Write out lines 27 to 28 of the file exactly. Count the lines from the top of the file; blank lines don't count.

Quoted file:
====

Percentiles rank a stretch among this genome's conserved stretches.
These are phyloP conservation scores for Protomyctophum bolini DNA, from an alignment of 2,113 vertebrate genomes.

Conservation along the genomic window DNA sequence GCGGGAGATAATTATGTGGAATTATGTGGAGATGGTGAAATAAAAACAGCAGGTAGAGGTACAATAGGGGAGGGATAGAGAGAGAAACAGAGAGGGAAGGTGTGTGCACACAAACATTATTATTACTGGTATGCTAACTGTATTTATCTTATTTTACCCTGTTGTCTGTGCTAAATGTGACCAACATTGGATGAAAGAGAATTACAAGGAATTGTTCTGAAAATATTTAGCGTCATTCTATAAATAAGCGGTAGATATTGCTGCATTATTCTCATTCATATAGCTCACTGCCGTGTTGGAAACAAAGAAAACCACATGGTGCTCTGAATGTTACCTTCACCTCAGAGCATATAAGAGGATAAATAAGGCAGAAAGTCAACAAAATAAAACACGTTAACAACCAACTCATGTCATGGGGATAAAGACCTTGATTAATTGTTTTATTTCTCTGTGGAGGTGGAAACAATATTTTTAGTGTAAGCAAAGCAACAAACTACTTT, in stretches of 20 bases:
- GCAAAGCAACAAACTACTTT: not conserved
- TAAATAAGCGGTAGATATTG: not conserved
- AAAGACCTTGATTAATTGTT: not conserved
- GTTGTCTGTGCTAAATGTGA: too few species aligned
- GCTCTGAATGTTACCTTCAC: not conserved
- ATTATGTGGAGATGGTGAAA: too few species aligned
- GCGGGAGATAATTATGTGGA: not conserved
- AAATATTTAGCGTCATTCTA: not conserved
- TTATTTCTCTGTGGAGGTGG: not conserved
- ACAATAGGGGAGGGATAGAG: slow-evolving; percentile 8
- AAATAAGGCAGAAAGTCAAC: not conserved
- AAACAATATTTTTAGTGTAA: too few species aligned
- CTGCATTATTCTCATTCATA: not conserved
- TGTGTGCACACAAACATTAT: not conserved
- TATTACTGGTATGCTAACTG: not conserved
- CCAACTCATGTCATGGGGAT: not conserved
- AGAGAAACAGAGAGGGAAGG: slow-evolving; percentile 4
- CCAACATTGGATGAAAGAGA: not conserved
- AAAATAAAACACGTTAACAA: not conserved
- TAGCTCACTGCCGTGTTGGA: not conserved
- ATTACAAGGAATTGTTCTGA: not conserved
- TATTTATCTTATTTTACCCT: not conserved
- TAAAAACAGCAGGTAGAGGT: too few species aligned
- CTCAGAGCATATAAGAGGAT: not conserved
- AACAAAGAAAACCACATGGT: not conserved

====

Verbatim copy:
- CTCAGAGCATATAAGAGGAT: not conserved
- AACAAAGAAAACCACATGGT: not conserved